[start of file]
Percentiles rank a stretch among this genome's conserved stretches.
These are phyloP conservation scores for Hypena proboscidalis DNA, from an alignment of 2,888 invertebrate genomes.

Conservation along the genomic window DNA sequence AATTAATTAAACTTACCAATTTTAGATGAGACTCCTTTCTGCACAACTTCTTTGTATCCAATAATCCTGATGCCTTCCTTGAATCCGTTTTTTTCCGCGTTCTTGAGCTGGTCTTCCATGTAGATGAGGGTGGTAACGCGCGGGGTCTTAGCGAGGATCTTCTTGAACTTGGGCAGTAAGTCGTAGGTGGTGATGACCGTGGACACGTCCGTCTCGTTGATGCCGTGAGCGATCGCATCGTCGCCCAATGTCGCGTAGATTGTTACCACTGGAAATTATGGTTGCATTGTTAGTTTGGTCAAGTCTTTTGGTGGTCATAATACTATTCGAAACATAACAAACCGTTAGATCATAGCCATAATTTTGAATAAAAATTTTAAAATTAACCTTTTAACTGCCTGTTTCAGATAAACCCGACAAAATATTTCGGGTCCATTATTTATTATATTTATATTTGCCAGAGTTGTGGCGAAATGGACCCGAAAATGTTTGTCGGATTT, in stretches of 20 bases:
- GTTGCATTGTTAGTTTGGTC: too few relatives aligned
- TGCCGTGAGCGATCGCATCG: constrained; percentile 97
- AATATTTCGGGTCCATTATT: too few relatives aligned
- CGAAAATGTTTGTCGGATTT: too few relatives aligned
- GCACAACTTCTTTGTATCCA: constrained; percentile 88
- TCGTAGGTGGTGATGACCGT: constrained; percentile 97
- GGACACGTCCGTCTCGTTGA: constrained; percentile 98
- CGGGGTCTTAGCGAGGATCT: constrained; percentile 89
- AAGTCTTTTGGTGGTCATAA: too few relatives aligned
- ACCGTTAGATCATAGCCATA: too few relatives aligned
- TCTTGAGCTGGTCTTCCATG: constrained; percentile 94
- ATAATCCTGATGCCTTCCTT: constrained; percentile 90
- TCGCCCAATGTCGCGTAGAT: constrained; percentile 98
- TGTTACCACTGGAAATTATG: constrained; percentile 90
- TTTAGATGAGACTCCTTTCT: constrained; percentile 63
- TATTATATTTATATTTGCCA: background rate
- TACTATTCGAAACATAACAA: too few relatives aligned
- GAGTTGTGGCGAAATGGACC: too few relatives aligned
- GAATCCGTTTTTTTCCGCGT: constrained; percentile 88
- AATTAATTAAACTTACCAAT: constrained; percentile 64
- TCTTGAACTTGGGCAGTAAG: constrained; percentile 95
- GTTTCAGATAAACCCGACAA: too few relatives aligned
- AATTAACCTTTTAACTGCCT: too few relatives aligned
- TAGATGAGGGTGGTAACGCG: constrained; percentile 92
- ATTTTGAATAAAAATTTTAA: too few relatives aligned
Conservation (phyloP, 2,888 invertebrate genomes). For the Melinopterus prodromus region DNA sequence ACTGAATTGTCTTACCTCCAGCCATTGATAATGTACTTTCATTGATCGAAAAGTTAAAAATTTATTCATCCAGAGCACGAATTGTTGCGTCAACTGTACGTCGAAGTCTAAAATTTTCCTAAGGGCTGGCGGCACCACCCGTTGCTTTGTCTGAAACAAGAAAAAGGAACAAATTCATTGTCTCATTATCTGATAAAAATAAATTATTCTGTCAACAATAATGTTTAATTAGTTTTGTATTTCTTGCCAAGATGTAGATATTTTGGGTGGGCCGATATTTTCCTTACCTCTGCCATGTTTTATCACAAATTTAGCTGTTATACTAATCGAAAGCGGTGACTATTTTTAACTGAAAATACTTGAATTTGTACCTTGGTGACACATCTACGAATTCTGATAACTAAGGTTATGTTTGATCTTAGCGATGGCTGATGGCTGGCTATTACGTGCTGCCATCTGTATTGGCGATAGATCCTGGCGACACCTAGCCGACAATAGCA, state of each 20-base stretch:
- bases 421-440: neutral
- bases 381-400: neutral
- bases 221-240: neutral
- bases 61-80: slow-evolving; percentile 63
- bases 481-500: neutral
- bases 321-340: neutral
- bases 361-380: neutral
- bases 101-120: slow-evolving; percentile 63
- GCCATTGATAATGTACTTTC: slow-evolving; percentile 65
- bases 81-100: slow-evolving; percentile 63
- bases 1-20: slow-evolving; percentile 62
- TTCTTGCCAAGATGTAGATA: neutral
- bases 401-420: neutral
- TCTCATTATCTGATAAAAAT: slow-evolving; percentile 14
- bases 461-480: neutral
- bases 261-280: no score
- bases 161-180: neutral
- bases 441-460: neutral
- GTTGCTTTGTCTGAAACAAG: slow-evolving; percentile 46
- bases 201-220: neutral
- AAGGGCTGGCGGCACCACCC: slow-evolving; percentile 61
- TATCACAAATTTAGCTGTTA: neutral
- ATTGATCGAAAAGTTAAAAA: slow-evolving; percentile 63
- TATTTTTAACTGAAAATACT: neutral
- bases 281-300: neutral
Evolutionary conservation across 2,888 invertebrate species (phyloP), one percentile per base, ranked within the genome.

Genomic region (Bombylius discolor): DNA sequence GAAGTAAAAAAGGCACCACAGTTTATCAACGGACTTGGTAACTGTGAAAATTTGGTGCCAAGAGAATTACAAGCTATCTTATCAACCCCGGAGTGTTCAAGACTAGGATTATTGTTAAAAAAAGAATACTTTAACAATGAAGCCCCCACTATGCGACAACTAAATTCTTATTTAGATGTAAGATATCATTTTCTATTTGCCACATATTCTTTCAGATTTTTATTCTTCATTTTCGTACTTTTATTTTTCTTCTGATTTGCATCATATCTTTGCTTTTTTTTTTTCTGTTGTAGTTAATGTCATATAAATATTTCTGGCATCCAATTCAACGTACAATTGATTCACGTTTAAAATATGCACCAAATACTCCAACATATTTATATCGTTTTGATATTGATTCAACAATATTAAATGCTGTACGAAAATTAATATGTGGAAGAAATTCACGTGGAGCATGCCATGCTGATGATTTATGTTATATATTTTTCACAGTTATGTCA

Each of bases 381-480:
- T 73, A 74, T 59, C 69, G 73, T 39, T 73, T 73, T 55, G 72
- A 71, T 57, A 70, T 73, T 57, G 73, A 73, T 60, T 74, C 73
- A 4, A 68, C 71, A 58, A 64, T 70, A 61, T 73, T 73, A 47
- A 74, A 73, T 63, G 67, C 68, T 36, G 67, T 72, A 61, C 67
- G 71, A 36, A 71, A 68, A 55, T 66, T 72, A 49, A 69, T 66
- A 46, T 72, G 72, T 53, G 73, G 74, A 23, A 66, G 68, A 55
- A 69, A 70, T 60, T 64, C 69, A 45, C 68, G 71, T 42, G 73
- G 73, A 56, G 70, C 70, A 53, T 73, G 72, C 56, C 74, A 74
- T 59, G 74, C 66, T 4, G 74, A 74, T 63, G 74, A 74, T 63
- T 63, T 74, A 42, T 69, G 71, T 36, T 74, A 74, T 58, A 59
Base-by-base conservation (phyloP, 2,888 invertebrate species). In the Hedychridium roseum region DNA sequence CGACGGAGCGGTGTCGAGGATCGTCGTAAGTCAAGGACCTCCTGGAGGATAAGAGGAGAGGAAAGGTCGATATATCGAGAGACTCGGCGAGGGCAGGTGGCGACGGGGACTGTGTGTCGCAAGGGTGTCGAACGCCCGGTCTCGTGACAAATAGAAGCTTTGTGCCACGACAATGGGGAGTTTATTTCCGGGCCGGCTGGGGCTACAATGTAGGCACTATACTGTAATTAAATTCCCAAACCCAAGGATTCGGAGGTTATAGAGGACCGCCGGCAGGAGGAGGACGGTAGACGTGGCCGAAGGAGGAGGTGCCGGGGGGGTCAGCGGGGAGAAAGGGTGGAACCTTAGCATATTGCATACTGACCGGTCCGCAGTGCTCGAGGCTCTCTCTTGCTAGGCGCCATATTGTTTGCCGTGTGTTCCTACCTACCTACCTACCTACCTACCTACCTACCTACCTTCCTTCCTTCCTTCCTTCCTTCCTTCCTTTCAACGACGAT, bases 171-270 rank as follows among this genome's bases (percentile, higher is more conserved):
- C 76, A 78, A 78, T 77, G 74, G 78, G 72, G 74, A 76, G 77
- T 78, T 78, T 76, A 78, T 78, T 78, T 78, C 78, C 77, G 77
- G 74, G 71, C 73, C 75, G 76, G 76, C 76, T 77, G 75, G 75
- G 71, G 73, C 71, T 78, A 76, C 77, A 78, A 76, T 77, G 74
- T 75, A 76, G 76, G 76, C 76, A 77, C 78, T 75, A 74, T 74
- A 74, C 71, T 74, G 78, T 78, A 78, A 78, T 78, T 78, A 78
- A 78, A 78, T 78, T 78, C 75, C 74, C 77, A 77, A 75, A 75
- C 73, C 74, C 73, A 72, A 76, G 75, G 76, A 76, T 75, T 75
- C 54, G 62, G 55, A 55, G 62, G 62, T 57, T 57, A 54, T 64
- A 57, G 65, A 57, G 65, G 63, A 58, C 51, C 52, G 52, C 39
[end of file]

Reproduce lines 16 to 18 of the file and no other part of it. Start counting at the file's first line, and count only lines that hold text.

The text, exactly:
- TCGCCCAATGTCGCGTAGAT: constrained; percentile 98
- TGTTACCACTGGAAATTATG: constrained; percentile 90
- TTTAGATGAGACTCCTTTCT: constrained; percentile 63